Illinois Natural History Survey - University of Illinois

On-site Rearing of Galerucella spp.

This program has been set up so that interested parties can rear beetles during the spring and summer without worrying about maintaining a colony of beetles all year round. Participants have enjoyed the process and produced extra beetles for release at their own sites.

Materials needed.

  • one small plastic wading pool 6 ft in diameter
  • 12 large pots (10-11 inch diameter will fit into the above pool)
  • potting soil
  • time release fertilizer
  • four ring tomato cages
  • fine mesh cages
  • duct tape and twist-ties
  • sunny location in which to place the pool and its contents
  • location to dig purple loosestrife roots

Dig Loosestrife Roots

This should be done in spring after the first shoots can be seen. Plants showing more than 10 dried stems from last year may be too difficult to dig and the root mass too large for a pot. Roots of plants with 3 -4 sprouts are usually ideal size. You will need to dig enough roots so that each pot has one large root or multiple small roots so that a minimum of 5 stems are produced.

Plant Roots in Pots

Mix time release fertilizer in with the potting soil. Half fill pot with potting soil, place root/s into pot and cover with potting soil to within an inch of the top of the pot. Make sure that each stem of the sprouted root is showing above the soil. Water at this time, make sure that the potting soil is saturated.

Setup In Pool

Add a tomato cage to each pot, pull a fine mesh bag over each cage and duct tape it to the pot. Close the fine mesh bag at the top using a twist-em. Place the covered pots into the pool and add water to the pool to a depth of 4 - 5 inches.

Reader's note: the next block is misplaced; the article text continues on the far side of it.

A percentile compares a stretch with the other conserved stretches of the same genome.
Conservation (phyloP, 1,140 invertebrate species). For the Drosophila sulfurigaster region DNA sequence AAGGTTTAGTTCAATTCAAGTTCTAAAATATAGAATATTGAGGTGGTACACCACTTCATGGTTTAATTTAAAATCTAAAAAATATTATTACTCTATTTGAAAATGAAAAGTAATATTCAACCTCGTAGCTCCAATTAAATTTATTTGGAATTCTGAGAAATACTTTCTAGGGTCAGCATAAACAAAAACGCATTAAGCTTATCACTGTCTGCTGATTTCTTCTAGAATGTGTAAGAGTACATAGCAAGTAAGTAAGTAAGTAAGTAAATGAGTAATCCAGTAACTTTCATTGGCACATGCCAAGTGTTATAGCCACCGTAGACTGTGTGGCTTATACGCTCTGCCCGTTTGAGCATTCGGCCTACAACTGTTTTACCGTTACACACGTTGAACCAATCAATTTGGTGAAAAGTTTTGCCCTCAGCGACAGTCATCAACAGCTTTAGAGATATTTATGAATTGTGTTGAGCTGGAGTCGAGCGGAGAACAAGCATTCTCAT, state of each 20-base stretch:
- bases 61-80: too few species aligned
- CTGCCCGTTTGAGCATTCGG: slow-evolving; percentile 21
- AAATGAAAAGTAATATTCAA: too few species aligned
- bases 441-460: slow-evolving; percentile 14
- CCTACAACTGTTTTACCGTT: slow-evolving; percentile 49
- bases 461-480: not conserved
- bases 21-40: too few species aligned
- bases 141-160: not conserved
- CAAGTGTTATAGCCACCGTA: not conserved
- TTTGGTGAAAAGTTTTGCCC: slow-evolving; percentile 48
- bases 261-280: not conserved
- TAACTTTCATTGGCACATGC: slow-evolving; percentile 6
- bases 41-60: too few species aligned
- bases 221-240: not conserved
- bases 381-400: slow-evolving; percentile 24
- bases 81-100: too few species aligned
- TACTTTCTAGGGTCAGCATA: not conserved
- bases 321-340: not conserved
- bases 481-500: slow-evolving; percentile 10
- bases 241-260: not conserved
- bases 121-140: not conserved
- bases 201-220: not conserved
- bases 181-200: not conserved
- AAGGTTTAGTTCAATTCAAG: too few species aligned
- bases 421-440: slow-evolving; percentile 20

Watch Loosestrife Grow

The pool and contents must be placed where they will receive full sun for most of the day. Make sure there is always plenty of water in the pool as purple loosestrife does best when its "feet are wet"! Under these conditions the loosestrife will grow rapidly and within a few weeks the stems will be 2 - 3 feet tall. At this time they are ready for the beetles.

Watching the Beetles Do Their Thing

The number of beetles placed on each plant can vary. We normally place 20 on each plant and that seems to be enough. Too few and the plant will not be fully utilized, too many and there will not be enough plant there to take care of all the eggs/larvae produced by the adults. Once on the plant the adult beetles will feed, mate and begin to lay eggs. After about two weeks the adults will be difficult to find but you will gradually begin to see the larvae on the leaves and the appearance of the plant will change drastically. Depending on the temperature all the eggs will be layed and larvae develope in a 6 - 8 week period.

Harvesting The Next Generation

After a 6 - 8 week period you will see beetles around the top of the mesh bag. This is the beginning of the next generation. Now is the time to open the top of the mesh bag and collect the beetles with an aspirator. After this is done lower the mesh cage to the bottom of the pot and cut the old plant off at the ground level. Then pull the mesh bag back up over the tomato cage and close. As the beetles continue to emerge over the next two weeks they can be easily collected from the mesh cage using an aspirator. Emerging beetles are looking for food as soon as they emerge so if you cannot collect them each day, place a bouquet of loosestrife foliage inside the mesh bag for them to feed on.

Information on this page maintained by David Voegtlin.



Illinois Natural History Survey

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